Employers who provide accommodation to employees in remote areas may have duties, under the Occupational Safety and Health Act 1984, to ensure the premises are safe and do not pose a risk to those using it.
What is employer provided accommodation?
Residential premises are considered to be employer provided accommodation when:
- the residence is owned by or under control of the employer;
- the residence is situated outside the metropolitan area or a gazetted townsite (including ‘cities’ such as Bunbury); and
- the occupancy of the premises is necessary for the purposes of employment because no other accommodation is reasonably available in the area.
The obligation does not apply where there is a written agreement that is a lease (otherwise known as a tenancy agreement) or lease like arrangement.
If the obligation applies to premises then it also applies to land and outbuildings that are intended to be used in connection with that premises (for example separate laundry facilities or outside showers).
Situations such as shearers, seasonal fruit pickers, construction or maintenance workers might be covered if the provision of accommodation is a necessary part of the working arrangement.
Arrangements such as seasonal grain handling staff would not normally be covered as most receival bins or depots are located in gazetted townsites.
If you provide residential accommodation that falls into the categories covered by the change, you need to make sure that as far as practicable, the accommodation is maintained in a safe and healthy condition so that employees are not exposed to hazards at the premises. The following checklist, while not exhaustive, gives an indication of what might need to be considered. What is reasonable in the circumstances should also be taken into account. For instance what is expected in a situation involving mustering or fencing camps on a remote station would be different from what might be provided in a fixed building at the homestead.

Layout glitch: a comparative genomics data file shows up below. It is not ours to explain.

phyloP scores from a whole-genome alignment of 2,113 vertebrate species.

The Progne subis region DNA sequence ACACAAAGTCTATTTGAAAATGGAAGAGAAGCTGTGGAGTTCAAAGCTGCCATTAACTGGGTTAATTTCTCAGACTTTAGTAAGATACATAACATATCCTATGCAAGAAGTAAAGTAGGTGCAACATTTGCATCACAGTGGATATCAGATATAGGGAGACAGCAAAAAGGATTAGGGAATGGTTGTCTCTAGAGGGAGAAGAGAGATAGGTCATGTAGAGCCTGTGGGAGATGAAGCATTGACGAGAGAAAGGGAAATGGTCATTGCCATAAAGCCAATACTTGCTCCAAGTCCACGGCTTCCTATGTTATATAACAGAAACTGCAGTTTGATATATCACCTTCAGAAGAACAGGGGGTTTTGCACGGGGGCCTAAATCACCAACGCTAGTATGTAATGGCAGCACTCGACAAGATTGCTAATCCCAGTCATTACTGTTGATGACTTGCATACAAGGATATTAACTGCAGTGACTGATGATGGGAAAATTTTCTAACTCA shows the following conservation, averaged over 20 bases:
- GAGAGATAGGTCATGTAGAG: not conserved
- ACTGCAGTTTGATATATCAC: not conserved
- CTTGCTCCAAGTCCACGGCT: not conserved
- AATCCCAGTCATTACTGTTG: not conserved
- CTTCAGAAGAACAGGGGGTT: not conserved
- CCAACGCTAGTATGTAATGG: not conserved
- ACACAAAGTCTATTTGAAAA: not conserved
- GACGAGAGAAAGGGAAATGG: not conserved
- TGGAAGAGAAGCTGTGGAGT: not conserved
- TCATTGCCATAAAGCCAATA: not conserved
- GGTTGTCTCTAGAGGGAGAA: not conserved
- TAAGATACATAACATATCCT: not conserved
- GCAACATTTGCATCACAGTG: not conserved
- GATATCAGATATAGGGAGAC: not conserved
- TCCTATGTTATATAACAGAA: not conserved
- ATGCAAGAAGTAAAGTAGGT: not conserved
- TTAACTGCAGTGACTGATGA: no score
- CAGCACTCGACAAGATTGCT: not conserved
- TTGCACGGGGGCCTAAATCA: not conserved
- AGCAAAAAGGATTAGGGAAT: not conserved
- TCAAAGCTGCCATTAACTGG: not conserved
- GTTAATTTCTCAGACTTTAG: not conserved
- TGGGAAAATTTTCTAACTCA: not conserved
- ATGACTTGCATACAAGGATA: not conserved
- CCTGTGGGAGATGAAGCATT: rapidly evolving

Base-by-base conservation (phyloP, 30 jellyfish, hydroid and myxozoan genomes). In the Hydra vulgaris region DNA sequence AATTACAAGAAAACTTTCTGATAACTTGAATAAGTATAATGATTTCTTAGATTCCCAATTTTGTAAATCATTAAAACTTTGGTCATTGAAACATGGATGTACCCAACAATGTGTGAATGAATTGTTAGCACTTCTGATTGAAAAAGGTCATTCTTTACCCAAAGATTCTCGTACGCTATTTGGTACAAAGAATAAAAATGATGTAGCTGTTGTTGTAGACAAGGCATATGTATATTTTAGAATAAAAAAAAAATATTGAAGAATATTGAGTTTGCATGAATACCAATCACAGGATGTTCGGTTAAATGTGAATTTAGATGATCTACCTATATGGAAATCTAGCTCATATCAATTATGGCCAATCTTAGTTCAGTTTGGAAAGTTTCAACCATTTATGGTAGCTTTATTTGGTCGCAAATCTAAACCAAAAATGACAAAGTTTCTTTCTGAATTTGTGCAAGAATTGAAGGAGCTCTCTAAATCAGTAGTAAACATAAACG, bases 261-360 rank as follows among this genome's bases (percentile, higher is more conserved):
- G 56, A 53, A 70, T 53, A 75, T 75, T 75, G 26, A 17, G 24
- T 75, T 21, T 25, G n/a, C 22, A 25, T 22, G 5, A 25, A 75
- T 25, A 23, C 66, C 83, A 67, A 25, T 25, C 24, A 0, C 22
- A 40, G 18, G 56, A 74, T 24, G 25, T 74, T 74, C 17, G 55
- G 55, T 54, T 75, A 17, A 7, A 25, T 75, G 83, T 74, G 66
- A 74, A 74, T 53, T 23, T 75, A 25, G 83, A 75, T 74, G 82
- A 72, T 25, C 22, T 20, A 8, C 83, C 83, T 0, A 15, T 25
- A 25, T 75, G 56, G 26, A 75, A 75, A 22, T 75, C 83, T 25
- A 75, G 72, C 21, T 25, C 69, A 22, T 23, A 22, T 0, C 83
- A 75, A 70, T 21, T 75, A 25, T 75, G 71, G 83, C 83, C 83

- Is it maintained in good repair?
- Is it separated from hazards such as noise, heat, dirt and atmospheric contaminants?
- Are electrical outlets protected by residual current devices?
- Can people enter and exit the building safely, particularly in the event of an emergency?
- Have precautions been taken to prevent the outbreak of fire?
- Where appropriate, have portable fire extinguishers been provided and if so, are these regularly maintained?
- Are people clear as to what to do in the event of an emergency?
- Do you have an emergency evacuation plan in place?
- Are adequate and appropriate facilities for showering and handwashing provided?
- Have you taken into account what is reasonable having regard for the requirements of the people living in the premises?
- Is the accommodation in a clean and hygienic condition?
- Is there a readily accessible supply of clean, cool drinking water (at a supply point separate from the toilet area)?
- Are sleeping room furniture and fittings structurally sound and maintained in a safe condition?
- Are cooking facilities maintained in a safe condition and is there reasonable access to appropriate food heating and refrigeration equipment that will maintain food fit for human consumption?
- Are there reasonable facilities for eating and preparing meals?
- Are any gas or electrical goods well maintained so that they are safe to use?
- Are occupants protected from extremes of heat and cold?
- Has provision been made for regular rubbish removal? Have suitable rubbish bins/receptacles been provided?
- Is the ventilation and lighting reasonable given the circumstances?
- Has provision been made for laundry facilities such as washtubs and a washing machine, depending on the duration and type of work?
- Are any electrical goods well maintained so that they are safe to use?